Fair honors county’s veterans


TROY – Powerful. Inspirational. Emotional. Excellent. Those are just a few words used to describe the Miami County Fair Veterans Ceremony on Sunday, Aug. 14.

Sunday was Veterans and First Responders Day which honored veterans, first responders, and their spouses by offering free admission.

The ceremony began at 2 p.m. and started with a presentation of colors by the Veterans Elite Tribute Squad. Following this, was opening remarks by Ted Miller.

“The ceremony is to emphasize what we did as veterans, no matter what you served in. We want to thank all of you,” stated Miller.

Commissioner Gregory Simmons spoke next for the invocation. “I want to thank you for your service and your sacrifice. I want to thank all of the families of our service men and women for all the missed birthdays, holidays, anniversaries, and all the other important moments,” said Simmons.

C Baccus & Company performed the National Anthem and America. The ceremony featured guest speaker, John Bankowitz. Bankowitz is a veteran himself and serves as museum curator for the Miami Valley Veterans Museum. He was instrumental in the creation of Miami Valley Young Marines, which was formally named Dayton Young Marines. The program teaches values of leadership, moral responsibilities, and academic achievement while striving to create a drug-free lifestyle. Bankowitz is involved in the veteran community through several organizations.

“I’m always giving back because some of our brothers and sisters never came back. Live our lives to the fullest and serve others to honor their sacrifices,” commented Bankowitz.

Following the guest speaker, the Miami County Equestrian Drill Team participated in the Armed Forces Salute which displays the flags of various branches. Members of those branches are encouraged to stand during those flag displays.

A POW/MIA presentation, Volley of Honor, and Taps were next which were performed by the Veterans Elite Tribute Squad.

Prior and following the ceremony, a resource fair for veterans including the Miami Valley Veterans Museum, the Veterans of Foreign Wars (VFW), Office of the Ohio Consumer’s Counsel, the US Department of Veteran’s Affairs, Operation Veteran and Caregiver Support, and Rolling Thunder Inc. Ohio Chapter 10.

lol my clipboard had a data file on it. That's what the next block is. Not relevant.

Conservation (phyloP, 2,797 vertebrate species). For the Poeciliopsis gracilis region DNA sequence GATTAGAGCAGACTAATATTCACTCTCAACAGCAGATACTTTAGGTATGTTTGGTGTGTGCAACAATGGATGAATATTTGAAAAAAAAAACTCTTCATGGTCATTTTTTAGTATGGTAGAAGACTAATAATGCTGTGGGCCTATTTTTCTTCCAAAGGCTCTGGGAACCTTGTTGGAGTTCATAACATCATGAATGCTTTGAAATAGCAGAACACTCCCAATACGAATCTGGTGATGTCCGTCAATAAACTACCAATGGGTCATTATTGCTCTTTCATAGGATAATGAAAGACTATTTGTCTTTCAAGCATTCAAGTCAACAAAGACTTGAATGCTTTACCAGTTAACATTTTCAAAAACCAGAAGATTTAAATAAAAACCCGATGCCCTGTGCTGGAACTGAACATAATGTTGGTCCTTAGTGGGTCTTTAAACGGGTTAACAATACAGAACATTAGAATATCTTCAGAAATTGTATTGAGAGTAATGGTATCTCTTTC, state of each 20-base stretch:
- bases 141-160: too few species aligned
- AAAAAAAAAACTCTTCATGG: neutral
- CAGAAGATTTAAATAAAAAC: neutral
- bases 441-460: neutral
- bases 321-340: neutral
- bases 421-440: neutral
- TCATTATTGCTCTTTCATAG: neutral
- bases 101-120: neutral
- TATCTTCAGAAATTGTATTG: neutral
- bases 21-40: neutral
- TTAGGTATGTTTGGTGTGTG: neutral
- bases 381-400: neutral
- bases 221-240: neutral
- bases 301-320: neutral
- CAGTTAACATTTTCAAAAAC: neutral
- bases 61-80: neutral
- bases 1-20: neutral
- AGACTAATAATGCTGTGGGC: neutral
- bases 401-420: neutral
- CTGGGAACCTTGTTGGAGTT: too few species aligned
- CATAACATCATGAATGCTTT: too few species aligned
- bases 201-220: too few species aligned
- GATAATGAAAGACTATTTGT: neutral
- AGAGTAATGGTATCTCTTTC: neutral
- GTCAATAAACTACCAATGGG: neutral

Rolling Thunder had information presented on Prisoners of War – Missing In Action (POW/MIA) of all wars. Their goal is spreading awareness, educating and spreading educational materials, and veteran outreach. This was their first year at the Miami County Fair. Rolling Thunder will be hosting a Remembrance Ride on Aug. 27 at 1 p.m. with a return time of 4:30 p.m. at the Piqua Harley Davidson. Registration starts at 10:30 a.m. and is $20 per vehicle.

Operation Veteran and Caregiver Support worked with other organizations to host the resource fair at the event. “Our primary focus, as an organization, is community outreach by reaching out to veterans and connecting them to the resources they need,” stated Director Valerie Mullikin.

“Our organization recently suffered a major loss. Tamara Westfall passed away suddenly. Tammy was instrumental in this organization becoming what it is now,” Mullikin said. Operation Veteran and Caregiver Support hosts a monthly Muster and Mingle event to provide meals to veterans and their caregivers or spouses and includes a guest speaker to discuss resources. The next event will be from 5 to 8 p.m. on Aug. 31 at the Tipp Center.

“It’s a nice social event to meet people. It’s a very good thing to help each other and to learn more about each other,” commented Roger Jones, a veteran who spoke about the Muster and Mingle events. In response to what programs like the Miami County Fair Veterans Ceremony means to him, Jones teared up and Mullikin responded for him saying, “It means the world. Vietnam vets didn’t get a welcome home. It means they’re valued and respected. It means the world.”

Other veterans made similar statements about the importance and recognition from these events, including a veteran from Oklahoma who was visiting.

“These programs bring community awareness. The attitudes of veterans have changed over the years,” commented Douglas Jackson.

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